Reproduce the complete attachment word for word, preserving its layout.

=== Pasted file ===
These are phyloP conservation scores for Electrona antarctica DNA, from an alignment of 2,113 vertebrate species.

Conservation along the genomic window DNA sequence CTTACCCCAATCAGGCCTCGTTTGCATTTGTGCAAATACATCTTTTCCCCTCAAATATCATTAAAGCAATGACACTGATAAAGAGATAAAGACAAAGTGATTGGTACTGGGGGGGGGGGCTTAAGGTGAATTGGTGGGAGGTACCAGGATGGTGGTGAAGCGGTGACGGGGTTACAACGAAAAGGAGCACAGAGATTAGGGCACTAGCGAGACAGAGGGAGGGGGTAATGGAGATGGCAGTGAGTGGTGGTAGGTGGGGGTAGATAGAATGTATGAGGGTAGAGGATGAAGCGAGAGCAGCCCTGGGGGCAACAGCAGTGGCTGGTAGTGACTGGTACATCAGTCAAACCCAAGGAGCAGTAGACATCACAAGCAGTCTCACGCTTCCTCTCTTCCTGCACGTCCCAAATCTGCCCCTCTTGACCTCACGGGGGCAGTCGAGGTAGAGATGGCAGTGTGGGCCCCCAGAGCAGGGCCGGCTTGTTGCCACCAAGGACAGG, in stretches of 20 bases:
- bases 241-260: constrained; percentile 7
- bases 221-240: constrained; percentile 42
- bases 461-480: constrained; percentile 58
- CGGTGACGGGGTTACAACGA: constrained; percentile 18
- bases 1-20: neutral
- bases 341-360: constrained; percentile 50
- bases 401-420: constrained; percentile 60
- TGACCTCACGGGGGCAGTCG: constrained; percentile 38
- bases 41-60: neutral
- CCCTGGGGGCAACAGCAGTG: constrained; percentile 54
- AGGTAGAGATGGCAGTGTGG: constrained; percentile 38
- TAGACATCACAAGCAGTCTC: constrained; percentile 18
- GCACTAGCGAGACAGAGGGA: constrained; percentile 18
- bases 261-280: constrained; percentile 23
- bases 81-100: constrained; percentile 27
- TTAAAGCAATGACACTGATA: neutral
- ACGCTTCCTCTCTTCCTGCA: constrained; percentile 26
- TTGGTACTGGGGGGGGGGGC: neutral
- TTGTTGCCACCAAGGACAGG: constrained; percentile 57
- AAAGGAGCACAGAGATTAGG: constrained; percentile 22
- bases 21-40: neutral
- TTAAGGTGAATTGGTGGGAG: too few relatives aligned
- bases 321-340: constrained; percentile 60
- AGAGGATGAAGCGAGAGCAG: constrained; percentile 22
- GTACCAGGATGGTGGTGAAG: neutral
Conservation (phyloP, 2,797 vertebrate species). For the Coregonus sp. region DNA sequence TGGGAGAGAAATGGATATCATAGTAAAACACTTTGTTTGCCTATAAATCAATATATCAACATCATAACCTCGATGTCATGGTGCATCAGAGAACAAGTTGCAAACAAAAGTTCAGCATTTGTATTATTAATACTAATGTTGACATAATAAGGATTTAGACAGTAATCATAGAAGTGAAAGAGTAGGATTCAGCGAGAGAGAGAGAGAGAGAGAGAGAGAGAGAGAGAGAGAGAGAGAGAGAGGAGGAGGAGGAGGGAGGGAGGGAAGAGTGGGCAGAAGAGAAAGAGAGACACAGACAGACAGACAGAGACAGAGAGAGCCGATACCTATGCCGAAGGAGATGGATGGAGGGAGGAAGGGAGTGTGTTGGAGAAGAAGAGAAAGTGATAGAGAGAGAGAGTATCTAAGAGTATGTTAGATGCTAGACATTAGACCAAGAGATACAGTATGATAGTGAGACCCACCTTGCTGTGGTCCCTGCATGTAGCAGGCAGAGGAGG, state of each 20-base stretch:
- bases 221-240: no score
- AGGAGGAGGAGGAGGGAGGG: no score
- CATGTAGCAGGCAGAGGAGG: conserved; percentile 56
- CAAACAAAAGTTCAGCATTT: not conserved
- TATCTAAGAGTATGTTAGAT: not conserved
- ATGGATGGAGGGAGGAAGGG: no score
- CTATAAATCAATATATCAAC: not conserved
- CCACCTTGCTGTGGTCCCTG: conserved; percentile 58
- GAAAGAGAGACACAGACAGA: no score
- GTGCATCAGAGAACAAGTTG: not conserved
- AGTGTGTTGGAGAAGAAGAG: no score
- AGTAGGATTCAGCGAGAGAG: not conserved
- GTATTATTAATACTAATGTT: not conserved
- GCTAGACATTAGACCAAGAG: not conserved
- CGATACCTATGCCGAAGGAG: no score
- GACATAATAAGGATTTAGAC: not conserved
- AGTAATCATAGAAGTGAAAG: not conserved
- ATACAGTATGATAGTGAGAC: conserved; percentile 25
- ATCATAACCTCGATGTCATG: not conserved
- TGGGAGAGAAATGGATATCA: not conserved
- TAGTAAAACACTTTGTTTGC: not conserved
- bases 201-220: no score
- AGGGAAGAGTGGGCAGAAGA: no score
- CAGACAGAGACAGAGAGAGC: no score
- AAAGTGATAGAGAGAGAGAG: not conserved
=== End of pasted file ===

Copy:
These are phyloP conservation scores for Electrona antarctica DNA, from an alignment of 2,113 vertebrate species.

Conservation along the genomic window DNA sequence CTTACCCCAATCAGGCCTCGTTTGCATTTGTGCAAATACATCTTTTCCCCTCAAATATCATTAAAGCAATGACACTGATAAAGAGATAAAGACAAAGTGATTGGTACTGGGGGGGGGGGCTTAAGGTGAATTGGTGGGAGGTACCAGGATGGTGGTGAAGCGGTGACGGGGTTACAACGAAAAGGAGCACAGAGATTAGGGCACTAGCGAGACAGAGGGAGGGGGTAATGGAGATGGCAGTGAGTGGTGGTAGGTGGGGGTAGATAGAATGTATGAGGGTAGAGGATGAAGCGAGAGCAGCCCTGGGGGCAACAGCAGTGGCTGGTAGTGACTGGTACATCAGTCAAACCCAAGGAGCAGTAGACATCACAAGCAGTCTCACGCTTCCTCTCTTCCTGCACGTCCCAAATCTGCCCCTCTTGACCTCACGGGGGCAGTCGAGGTAGAGATGGCAGTGTGGGCCCCCAGAGCAGGGCCGGCTTGTTGCCACCAAGGACAGG, in stretches of 20 bases:
- bases 241-260: constrained; percentile 7
- bases 221-240: constrained; percentile 42
- bases 461-480: constrained; percentile 58
- CGGTGACGGGGTTACAACGA: constrained; percentile 18
- bases 1-20: neutral
- bases 341-360: constrained; percentile 50
- bases 401-420: constrained; percentile 60
- TGACCTCACGGGGGCAGTCG: constrained; percentile 38
- bases 41-60: neutral
- CCCTGGGGGCAACAGCAGTG: constrained; percentile 54
- AGGTAGAGATGGCAGTGTGG: constrained; percentile 38
- TAGACATCACAAGCAGTCTC: constrained; percentile 18
- GCACTAGCGAGACAGAGGGA: constrained; percentile 18
- bases 261-280: constrained; percentile 23
- bases 81-100: constrained; percentile 27
- TTAAAGCAATGACACTGATA: neutral
- ACGCTTCCTCTCTTCCTGCA: constrained; percentile 26
- TTGGTACTGGGGGGGGGGGC: neutral
- TTGTTGCCACCAAGGACAGG: constrained; percentile 57
- AAAGGAGCACAGAGATTAGG: constrained; percentile 22
- bases 21-40: neutral
- TTAAGGTGAATTGGTGGGAG: too few relatives aligned
- bases 321-340: constrained; percentile 60
- AGAGGATGAAGCGAGAGCAG: constrained; percentile 22
- GTACCAGGATGGTGGTGAAG: neutral
Conservation (phyloP, 2,797 vertebrate species). For the Coregonus sp. region DNA sequence TGGGAGAGAAATGGATATCATAGTAAAACACTTTGTTTGCCTATAAATCAATATATCAACATCATAACCTCGATGTCATGGTGCATCAGAGAACAAGTTGCAAACAAAAGTTCAGCATTTGTATTATTAATACTAATGTTGACATAATAAGGATTTAGACAGTAATCATAGAAGTGAAAGAGTAGGATTCAGCGAGAGAGAGAGAGAGAGAGAGAGAGAGAGAGAGAGAGAGAGAGAGAGAGGAGGAGGAGGAGGGAGGGAGGGAAGAGTGGGCAGAAGAGAAAGAGAGACACAGACAGACAGACAGAGACAGAGAGAGCCGATACCTATGCCGAAGGAGATGGATGGAGGGAGGAAGGGAGTGTGTTGGAGAAGAAGAGAAAGTGATAGAGAGAGAGAGTATCTAAGAGTATGTTAGATGCTAGACATTAGACCAAGAGATACAGTATGATAGTGAGACCCACCTTGCTGTGGTCCCTGCATGTAGCAGGCAGAGGAGG, state of each 20-base stretch:
- bases 221-240: no score
- AGGAGGAGGAGGAGGGAGGG: no score
- CATGTAGCAGGCAGAGGAGG: conserved; percentile 56
- CAAACAAAAGTTCAGCATTT: not conserved
- TATCTAAGAGTATGTTAGAT: not conserved
- ATGGATGGAGGGAGGAAGGG: no score
- CTATAAATCAATATATCAAC: not conserved
- CCACCTTGCTGTGGTCCCTG: conserved; percentile 58
- GAAAGAGAGACACAGACAGA: no score
- GTGCATCAGAGAACAAGTTG: not conserved
- AGTGTGTTGGAGAAGAAGAG: no score
- AGTAGGATTCAGCGAGAGAG: not conserved
- GTATTATTAATACTAATGTT: not conserved
- GCTAGACATTAGACCAAGAG: not conserved
- CGATACCTATGCCGAAGGAG: no score
- GACATAATAAGGATTTAGAC: not conserved
- AGTAATCATAGAAGTGAAAG: not conserved
- ATACAGTATGATAGTGAGAC: conserved; percentile 25
- ATCATAACCTCGATGTCATG: not conserved
- TGGGAGAGAAATGGATATCA: not conserved
- TAGTAAAACACTTTGTTTGC: not conserved
- bases 201-220: no score
- AGGGAAGAGTGGGCAGAAGA: no score
- CAGACAGAGACAGAGAGAGC: no score
- AAAGTGATAGAGAGAGAGAG: not conserved